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Cornered: Mohamad Hafez

We Have Won (detail).

We Have Won (detail).


Mohamad Hafez

Gina Fraone

One of the most divisive issues facing our nation today is that of immigration. Fanning the flames of that political hotbed are the raging international conflicts that are resulting in staggering numbers of refugees. Mohamad Hafez, an architect and artist currently residing with his family in New Haven, Conn., was born in Syria. With horror and tremendous sadness, he has watched from afar as his beloved homeland is obliterated by a civil war that has turned more than 11 million Syrians into refugees.

When Hafez first moved to the United States on a student visa to study architecture, he discovered that his visa was only valid for one entry. Being Muslim and having a name like Mohamad in a post-9/11 America meant that visiting home was to risk never being let back in.

He spent the next eight years in the U.S. without once seeing his homeland. Hafez coped with his homesickness by creating highly detailed and intricate miniature models of the neighborhoods he had wandered about and sketched with loving detail as a teenager. But as time went on, Hafez began modeling the effects that the bombing was having on Syria’s buildings, homes and streets as a reflection of his pain at the deep and unfathomable loss his country was experiencing.

From April 4 to April 30, Lanoue Gallery, 450 Harrison Ave., Boston, in collaboration with the office of Congressman Seth Moulton representing Massachusetts’ 6th Congressional District and Harvard University’s Middle Eastern Initiative, will be hosting “A Homeland inSecurity,” a public exhibition of Mohamad Hafez’s miniature models. Also, Hafez’s “Desperate Cargo” will be on display at the Groton School’s Brodigan Gallery from April 9 through May 19, with the artist talk being given in the Performing Arts Center’s Black Box Theater, on March 7 at 2 pm.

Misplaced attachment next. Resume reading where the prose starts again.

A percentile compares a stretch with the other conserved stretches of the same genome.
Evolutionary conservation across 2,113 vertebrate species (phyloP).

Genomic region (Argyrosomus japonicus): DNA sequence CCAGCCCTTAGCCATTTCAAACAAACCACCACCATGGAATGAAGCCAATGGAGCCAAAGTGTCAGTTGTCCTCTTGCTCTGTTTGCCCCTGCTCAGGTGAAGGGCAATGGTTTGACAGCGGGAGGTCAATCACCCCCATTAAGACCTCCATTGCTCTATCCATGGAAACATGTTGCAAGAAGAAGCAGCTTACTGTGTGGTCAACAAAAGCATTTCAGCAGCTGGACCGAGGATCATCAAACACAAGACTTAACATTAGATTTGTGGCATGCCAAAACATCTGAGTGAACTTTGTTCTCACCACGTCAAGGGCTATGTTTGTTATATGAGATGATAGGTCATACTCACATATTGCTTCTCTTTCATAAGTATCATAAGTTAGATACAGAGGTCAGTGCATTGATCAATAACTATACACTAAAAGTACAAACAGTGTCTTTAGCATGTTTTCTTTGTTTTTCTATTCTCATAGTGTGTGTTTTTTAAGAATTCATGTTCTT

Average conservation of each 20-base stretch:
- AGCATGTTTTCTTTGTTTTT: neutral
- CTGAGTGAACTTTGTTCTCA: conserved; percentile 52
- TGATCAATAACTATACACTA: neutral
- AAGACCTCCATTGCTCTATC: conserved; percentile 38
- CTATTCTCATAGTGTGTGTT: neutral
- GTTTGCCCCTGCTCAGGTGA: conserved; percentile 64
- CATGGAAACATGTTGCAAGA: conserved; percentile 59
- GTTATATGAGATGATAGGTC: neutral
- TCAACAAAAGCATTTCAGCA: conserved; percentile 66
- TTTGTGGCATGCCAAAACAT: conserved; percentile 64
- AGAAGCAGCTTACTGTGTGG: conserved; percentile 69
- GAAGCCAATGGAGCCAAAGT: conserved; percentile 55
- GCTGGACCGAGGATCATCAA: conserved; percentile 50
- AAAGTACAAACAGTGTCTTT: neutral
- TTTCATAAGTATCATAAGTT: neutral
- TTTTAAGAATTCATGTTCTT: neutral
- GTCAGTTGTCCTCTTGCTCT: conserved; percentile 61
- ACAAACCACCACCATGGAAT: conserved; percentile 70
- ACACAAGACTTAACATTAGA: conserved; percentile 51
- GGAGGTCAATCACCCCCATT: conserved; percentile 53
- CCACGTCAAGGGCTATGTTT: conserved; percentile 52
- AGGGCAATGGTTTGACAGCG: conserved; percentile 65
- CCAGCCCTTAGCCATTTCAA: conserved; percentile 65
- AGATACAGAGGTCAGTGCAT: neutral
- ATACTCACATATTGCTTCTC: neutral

What follows is a conversation between Lanoue’s gallery director, Gina Fraone, and Hafez about the artwork that will be on display at Lanoue Gallery in April.

GINA FRAONE: WHAT COMPELS YOU TO CREATE SCENES OF TRAGEDY IN YOUR ARTWORK? HOW IS VIEWING ARTWORK OF BOMBED BUILDINGS A DIFFERENT EXPERIENCE THAN VIEWING PICTURES AND FOOTAGE OF THE ACTUAL BOMBED NEIGHBORHOODS IN THE MEDIA?

MOHAMAD HAFEZ: That’s a good question. People have been desensitized to what they see in the media. There has been so much coverage of carnage — it’s easy for everyone to get overwhelmed and want to just “swipe” to the next article or skip that Facebook feed [on the Syrian crisis]. The media even call it “Syria fatigue.” The viewer of the news can’t help but say, “Oh god not one more [endangered] kid, not one more gruesome shot.”

I am by profession an architect so we believe in the power of models, sculpture and the self-seen physical presence of an architectural setting, and realism is a big part of this. With high detail in my sculptures of the remodeled destruction, you cannot look away no matter what your views or where you stand on the [political] issues. Your eye is so attracted to this highly detailed miniature model; it’s embedded in our subconscious that we get pulled
into details if it’s very realistic looking. So, I realized the power of the model form early on in my architectural studies. My hope is for the viewer to consciously and subconsciously escape into the piece. If they dive so into the piece, perhaps they will forget that they are looking at a model and that a meaningful connection will be made right there. I sometimes add lights or even have smoke coming from some of the pieces so that all five senses are engaged.

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